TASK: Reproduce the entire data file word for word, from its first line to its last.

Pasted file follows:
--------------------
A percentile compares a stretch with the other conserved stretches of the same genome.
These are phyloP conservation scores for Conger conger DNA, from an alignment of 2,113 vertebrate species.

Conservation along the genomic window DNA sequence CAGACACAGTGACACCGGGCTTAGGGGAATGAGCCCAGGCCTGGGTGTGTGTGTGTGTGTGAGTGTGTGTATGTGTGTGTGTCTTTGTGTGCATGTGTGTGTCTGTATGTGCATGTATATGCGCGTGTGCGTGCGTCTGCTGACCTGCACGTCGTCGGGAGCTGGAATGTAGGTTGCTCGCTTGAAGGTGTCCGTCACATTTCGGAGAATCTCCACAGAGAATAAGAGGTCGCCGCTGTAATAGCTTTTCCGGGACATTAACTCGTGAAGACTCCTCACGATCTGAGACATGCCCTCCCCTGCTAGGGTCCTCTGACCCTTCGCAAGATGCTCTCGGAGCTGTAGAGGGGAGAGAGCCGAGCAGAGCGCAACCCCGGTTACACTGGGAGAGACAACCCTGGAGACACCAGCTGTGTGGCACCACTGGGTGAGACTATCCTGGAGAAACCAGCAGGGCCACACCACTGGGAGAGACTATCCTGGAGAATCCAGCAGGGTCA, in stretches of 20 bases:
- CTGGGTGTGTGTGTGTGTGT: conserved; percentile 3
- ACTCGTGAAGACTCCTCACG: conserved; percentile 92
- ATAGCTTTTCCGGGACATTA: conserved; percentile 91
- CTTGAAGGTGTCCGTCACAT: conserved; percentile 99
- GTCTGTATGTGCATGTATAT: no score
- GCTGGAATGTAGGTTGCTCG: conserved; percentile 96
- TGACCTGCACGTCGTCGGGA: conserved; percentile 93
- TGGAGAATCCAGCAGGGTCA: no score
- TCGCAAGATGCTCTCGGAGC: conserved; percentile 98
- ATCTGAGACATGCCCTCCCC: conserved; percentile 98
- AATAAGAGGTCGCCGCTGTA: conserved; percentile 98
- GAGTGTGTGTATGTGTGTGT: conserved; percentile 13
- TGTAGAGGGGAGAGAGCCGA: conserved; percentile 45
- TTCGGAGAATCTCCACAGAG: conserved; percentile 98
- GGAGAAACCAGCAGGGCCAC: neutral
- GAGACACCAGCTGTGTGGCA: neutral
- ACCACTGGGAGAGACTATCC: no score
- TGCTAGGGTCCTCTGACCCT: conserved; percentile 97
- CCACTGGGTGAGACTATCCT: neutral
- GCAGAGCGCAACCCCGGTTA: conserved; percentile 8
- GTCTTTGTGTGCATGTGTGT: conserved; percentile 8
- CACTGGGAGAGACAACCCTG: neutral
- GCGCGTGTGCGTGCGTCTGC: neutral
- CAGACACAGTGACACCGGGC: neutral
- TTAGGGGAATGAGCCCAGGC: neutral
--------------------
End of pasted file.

A percentile compares a stretch with the other conserved stretches of the same genome.
These are phyloP conservation scores for Conger conger DNA, from an alignment of 2,113 vertebrate species.

Conservation along the genomic window DNA sequence CAGACACAGTGACACCGGGCTTAGGGGAATGAGCCCAGGCCTGGGTGTGTGTGTGTGTGTGAGTGTGTGTATGTGTGTGTGTCTTTGTGTGCATGTGTGTGTCTGTATGTGCATGTATATGCGCGTGTGCGTGCGTCTGCTGACCTGCACGTCGTCGGGAGCTGGAATGTAGGTTGCTCGCTTGAAGGTGTCCGTCACATTTCGGAGAATCTCCACAGAGAATAAGAGGTCGCCGCTGTAATAGCTTTTCCGGGACATTAACTCGTGAAGACTCCTCACGATCTGAGACATGCCCTCCCCTGCTAGGGTCCTCTGACCCTTCGCAAGATGCTCTCGGAGCTGTAGAGGGGAGAGAGCCGAGCAGAGCGCAACCCCGGTTACACTGGGAGAGACAACCCTGGAGACACCAGCTGTGTGGCACCACTGGGTGAGACTATCCTGGAGAAACCAGCAGGGCCACACCACTGGGAGAGACTATCCTGGAGAATCCAGCAGGGTCA, in stretches of 20 bases:
- CTGGGTGTGTGTGTGTGTGT: conserved; percentile 3
- ACTCGTGAAGACTCCTCACG: conserved; percentile 92
- ATAGCTTTTCCGGGACATTA: conserved; percentile 91
- CTTGAAGGTGTCCGTCACAT: conserved; percentile 99
- GTCTGTATGTGCATGTATAT: no score
- GCTGGAATGTAGGTTGCTCG: conserved; percentile 96
- TGACCTGCACGTCGTCGGGA: conserved; percentile 93
- TGGAGAATCCAGCAGGGTCA: no score
- TCGCAAGATGCTCTCGGAGC: conserved; percentile 98
- ATCTGAGACATGCCCTCCCC: conserved; percentile 98
- AATAAGAGGTCGCCGCTGTA: conserved; percentile 98
- GAGTGTGTGTATGTGTGTGT: conserved; percentile 13
- TGTAGAGGGGAGAGAGCCGA: conserved; percentile 45
- TTCGGAGAATCTCCACAGAG: conserved; percentile 98
- GGAGAAACCAGCAGGGCCAC: neutral
- GAGACACCAGCTGTGTGGCA: neutral
- ACCACTGGGAGAGACTATCC: no score
- TGCTAGGGTCCTCTGACCCT: conserved; percentile 97
- CCACTGGGTGAGACTATCCT: neutral
- GCAGAGCGCAACCCCGGTTA: conserved; percentile 8
- GTCTTTGTGTGCATGTGTGT: conserved; percentile 8
- CACTGGGAGAGACAACCCTG: neutral
- GCGCGTGTGCGTGCGTCTGC: neutral
- CAGACACAGTGACACCGGGC: neutral
- TTAGGGGAATGAGCCCAGGC: neutral